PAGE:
5/30/2011

Microsoft gets $5 for every Android phone made by HTC

Filed under: — Aviran Mordo

Microsoft Corp. receives $5 for every Android phone made by Taiwan-based HTC Corp., according to a Citigroup report on Microsoft.

The report released Friday said that Microsoft gets the money as part of a patent dispute settlement with HTC, which manufactures smartphones and tablets powered by Google’s Android and Microsoft’s Windows operating systems.

The Redmond, Wash.-based tech giant is also seeking to sue other Android phone makers, the report says, and is aiming for “a $7.50 to $12.50 per unit license to settle alleged infringement of Microsoft patents.”

5/29/2011

March RSA Hack Hits Lockheed, Remote Systems Breached

Filed under: — Aviran Mordo

A March attack on RSA’s SecurID authentication service has possibly claimed its first big victim: Lockheed Martin.

According to a source speaking to Reuters, unknown hackers have broken into Lockheed Martin’s security systems by using duplicate SecurID tokens to spoof legitimate authentications into the network. These SecurID tokens are analogous to Blizzard’s World of Warcraft Authenticators: Tiny little keyfobs that display an ever-changing code one must enter to log into a protected service.

Lockheed hasn’t issued comment on alleged breach itself, leading only to speculation as to what data, if any, those breaching the company’s network were able to acquire. But the plunder could be vast: Lockheed is the nation’s largest military contractor, and it undoubtedly has treasure troves of data about existing and future weapons systems as well as information related to the various cybersecurity services the company provides.

5/27/2011

Researchers crack Microsoft, eBay, Yahoo, Digg audio captchas

Filed under: — Aviran Mordo

Researchers have figured out how to to crack captchas, making it possible to launch automated attacks against sites such as Microsoft, eBay and Digg where opening phony accounts could be turned into cash.

Software written by researchers at Stanford University and Tulane University can interpret human speech well enough to crack audio captchas between 1.5% and 89% of the time - often enough to make sites that use them vulnerable to setting up false user accounts, the researchers say.

5/12/2011

Facebook Busted in Clumsy Smear Attempt on Google

Filed under: — Aviran Mordo

The social network secretly hired a PR firm to plant negative stories about the search giant, The Daily Beast’s Dan Lyons reveals—a caper that is blowing up in their face, and escalating their war.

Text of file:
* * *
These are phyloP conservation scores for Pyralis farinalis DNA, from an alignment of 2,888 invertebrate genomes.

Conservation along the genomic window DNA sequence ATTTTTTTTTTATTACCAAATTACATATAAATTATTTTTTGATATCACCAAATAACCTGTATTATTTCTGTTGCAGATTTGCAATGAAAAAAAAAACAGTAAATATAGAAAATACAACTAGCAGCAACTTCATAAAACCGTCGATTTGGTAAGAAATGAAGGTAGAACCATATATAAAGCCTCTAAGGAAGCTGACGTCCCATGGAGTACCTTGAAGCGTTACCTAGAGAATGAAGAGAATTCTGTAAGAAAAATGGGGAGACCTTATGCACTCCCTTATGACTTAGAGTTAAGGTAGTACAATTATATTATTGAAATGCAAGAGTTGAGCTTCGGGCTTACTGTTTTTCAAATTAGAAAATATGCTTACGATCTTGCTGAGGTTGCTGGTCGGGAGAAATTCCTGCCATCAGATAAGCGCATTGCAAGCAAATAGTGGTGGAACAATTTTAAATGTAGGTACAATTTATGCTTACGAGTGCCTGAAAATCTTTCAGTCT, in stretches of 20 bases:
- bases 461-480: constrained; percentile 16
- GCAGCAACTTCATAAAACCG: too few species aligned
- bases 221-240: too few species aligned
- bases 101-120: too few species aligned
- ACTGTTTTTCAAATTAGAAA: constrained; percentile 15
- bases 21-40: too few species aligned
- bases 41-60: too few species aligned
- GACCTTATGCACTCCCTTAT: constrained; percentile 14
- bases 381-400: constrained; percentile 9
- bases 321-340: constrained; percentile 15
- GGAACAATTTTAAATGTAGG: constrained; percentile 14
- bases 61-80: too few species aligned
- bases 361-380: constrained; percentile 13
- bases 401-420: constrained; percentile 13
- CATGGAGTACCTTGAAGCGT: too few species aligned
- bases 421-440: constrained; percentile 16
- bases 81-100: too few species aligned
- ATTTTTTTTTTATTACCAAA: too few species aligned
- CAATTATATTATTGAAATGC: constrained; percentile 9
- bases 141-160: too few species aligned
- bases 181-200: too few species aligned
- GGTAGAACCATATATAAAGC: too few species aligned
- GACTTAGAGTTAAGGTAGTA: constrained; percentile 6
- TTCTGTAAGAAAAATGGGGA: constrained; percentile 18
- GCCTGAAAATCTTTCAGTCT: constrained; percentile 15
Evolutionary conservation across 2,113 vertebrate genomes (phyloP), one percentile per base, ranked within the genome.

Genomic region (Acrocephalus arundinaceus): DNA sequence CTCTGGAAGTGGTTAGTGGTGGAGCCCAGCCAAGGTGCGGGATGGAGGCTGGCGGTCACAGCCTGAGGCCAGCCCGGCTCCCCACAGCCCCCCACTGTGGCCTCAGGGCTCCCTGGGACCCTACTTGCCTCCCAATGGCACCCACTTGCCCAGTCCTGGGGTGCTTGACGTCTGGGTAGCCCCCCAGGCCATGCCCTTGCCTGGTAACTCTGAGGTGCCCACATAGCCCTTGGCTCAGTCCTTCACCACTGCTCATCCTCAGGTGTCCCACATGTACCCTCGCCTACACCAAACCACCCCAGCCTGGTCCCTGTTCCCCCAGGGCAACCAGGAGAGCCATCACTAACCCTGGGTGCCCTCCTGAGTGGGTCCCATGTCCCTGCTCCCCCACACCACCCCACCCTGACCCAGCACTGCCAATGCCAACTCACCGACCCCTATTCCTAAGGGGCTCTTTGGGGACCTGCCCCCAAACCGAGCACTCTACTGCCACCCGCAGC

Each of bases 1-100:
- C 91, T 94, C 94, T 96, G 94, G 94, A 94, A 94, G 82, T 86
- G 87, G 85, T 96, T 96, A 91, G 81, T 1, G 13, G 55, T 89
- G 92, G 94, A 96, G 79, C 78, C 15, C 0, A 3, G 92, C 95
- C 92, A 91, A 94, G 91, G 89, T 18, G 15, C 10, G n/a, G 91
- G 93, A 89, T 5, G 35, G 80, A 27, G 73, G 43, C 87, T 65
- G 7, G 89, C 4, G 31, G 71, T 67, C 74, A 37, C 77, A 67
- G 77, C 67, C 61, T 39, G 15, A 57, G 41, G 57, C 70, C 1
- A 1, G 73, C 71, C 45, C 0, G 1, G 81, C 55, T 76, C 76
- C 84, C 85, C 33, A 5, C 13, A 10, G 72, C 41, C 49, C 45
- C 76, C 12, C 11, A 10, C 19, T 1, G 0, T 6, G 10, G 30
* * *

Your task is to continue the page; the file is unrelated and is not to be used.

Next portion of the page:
For the past few days, a mystery has been unfolding in Silicon Valley. Somebody, it seems, hired Burson-Marsteller, a top public-relations firm, to pitch anti-Google stories to newspapers, urging them to investigate claims that Google was invading people’s privacy. Burson even offered to help an influential blogger write a Google-bashing op-ed, which it promised it could place in outlets like The Washington Post, Politico, and The Huffington Post.

The plot backfired when the blogger turned down Burson’s offer and posted the emails that Burson had sent him. It got worse when USA Today broke a story accusing Burson of spreading a “whisper campaign” about Google “on behalf of an unnamed client.”

But who was the mysterious unnamed client? While fingers pointed at Apple and Microsoft, The Daily Beast discovered that it’s a company nobody suspected—Facebook.

5/11/2011

Microsoft to buy Skype for $8.5 billion

Filed under: — Aviran Mordo

It could be the most expensive call Microsoft Corp. has ever made.

In acquiring Internet phone service Skype for $8.5 billion, the technology giant is seeking new ways to make money as its core computer software business faces a growing threat from a new generation of powerful mobile devices.

But some analysts believe the Skype deal, Microsoft’s largest ever, could become a multibillion-dollar dud, as it once was for EBay Inc. The online auction site acquired Skype for $3.1 billion in 2005 but then sold most of its stake in the phone service after failing to wring a profit from it.

5/8/2011

You’ll Soon Be Able To See Inside Buildings With Google Maps

Filed under: — Aviran Mordo

Google has unveiled Business Photos for Google Maps, a new product that allows users to check out the inside of local businesses.

During a demo on stage at the Social-Loco conference, Mayer and a co-worker showed off the ability to “enter” local businesses and see the inside of a building. Businesses can provide photos to Google, which can then be compiled into a 360-degree view of a building’s interior.

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